Encyclical, 1st November, 1900
3. The greatest of all misfortunes is never to have known Jesus Christ… For Christ is the fountainhead of all good. Mankind can no more be saved without His power, than it could be redeemed without His mercy. “Neither is there salvation in any other. For there is no other name under heaven given to men whereby we must be saved” (Acts iv, 12). What kind of life that is from which Jesus Christ, “the power of God and the wisdom of God”, is excluded; what kind of morality and what manner of death are its consequences, can be clearly learnt from the example of nations deprived of the light of Christianity…
The human race, exiled and disinherited, had for ages been daily hurrying into ruin, involved in the terrible and numberless ills brought about by the sin of our first parents, nor was there any human hope of salvation, when Christ Our Lord came down as the Saviour from Heaven… And so, when the fullness of time came, in God’s Divine Providence the only-begotten Son of God became man and on behalf of mankind made most abundant satisfaction in His Blood to the outraged majesty of His Father and by this infinite price He redeemed man for His own. “You were not redeemed with corruptible things as gold or silver… but with the precious Blood of Christ, as of a lamb, unspotted and undefiled” (1 Peter i, 18-19). Thus all men, though already subject to His Kingly power, inasmuch as He is the Creator and Preserver of all, were over and above made His property by a true and real purchase. “You are not your own: for you are bought with a great price” (2 Corinthians vi, 19-20)…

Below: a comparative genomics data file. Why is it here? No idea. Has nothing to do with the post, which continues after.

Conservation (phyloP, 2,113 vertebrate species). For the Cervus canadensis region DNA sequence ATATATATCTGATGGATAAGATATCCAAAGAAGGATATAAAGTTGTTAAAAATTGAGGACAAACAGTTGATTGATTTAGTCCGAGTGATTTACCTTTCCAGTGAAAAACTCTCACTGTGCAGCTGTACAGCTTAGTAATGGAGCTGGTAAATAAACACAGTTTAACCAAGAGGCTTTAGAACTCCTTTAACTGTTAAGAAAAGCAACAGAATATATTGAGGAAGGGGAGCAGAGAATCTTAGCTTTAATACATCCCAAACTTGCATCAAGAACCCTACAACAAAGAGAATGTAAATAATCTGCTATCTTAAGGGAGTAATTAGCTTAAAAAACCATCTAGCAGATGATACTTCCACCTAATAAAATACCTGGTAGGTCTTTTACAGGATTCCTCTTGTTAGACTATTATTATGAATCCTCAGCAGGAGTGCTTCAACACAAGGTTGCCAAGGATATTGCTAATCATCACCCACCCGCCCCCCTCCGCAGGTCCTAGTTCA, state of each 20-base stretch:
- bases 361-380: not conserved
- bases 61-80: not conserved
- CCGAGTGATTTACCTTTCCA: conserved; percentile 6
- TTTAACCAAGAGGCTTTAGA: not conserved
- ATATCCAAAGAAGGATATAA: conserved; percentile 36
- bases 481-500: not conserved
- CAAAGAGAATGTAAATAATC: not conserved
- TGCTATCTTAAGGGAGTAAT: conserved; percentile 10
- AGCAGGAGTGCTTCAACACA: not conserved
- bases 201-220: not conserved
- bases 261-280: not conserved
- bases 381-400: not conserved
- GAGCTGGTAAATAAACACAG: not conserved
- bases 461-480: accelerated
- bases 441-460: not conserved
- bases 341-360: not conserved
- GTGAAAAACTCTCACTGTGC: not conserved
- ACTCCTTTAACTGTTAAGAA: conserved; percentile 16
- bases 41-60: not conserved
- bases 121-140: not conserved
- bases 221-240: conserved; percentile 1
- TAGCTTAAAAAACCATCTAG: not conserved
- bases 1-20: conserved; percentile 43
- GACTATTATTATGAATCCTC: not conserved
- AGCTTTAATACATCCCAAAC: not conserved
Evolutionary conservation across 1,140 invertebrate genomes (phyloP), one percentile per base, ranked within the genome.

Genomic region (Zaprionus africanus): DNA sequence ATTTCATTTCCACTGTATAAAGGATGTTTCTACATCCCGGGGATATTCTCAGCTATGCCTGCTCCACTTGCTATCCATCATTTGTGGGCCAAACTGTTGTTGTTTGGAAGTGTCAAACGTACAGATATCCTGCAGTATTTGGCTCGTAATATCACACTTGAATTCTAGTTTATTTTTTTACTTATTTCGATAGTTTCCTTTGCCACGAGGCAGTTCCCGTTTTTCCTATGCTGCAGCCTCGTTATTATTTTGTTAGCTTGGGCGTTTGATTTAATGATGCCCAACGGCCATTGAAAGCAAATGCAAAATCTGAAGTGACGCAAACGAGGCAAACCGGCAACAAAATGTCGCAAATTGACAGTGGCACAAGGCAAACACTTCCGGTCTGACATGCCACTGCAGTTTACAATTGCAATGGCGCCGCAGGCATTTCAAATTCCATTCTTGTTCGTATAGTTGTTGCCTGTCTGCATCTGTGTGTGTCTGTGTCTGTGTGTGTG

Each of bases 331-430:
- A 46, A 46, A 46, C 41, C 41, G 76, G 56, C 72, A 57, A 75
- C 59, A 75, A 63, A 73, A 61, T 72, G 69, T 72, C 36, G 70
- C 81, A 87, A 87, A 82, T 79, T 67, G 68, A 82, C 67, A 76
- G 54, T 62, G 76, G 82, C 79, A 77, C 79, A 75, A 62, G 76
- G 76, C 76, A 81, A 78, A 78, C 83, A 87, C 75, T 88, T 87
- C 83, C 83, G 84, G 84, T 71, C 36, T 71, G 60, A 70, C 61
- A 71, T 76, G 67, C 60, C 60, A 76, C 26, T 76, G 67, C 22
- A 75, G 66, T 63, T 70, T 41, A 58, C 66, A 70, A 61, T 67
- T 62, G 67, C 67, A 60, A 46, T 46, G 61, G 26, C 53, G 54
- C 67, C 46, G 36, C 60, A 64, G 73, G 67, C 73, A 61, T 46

When Jesus Christ had blotted out the handwriting of the decree that was against us, fastening it to the cross, at once God’s wrath was appeased, the primeval fetters of slavery were struck off from unhappy and erring man, God's favour was won back, grace restored, the gates of Heaven opened, the right to enter them revived, and the means afforded of doing so. Then man, as though awakening from a long-continued and deadly lethargy, beheld at length the light of the truth, for long ages desired, yet sought in vain.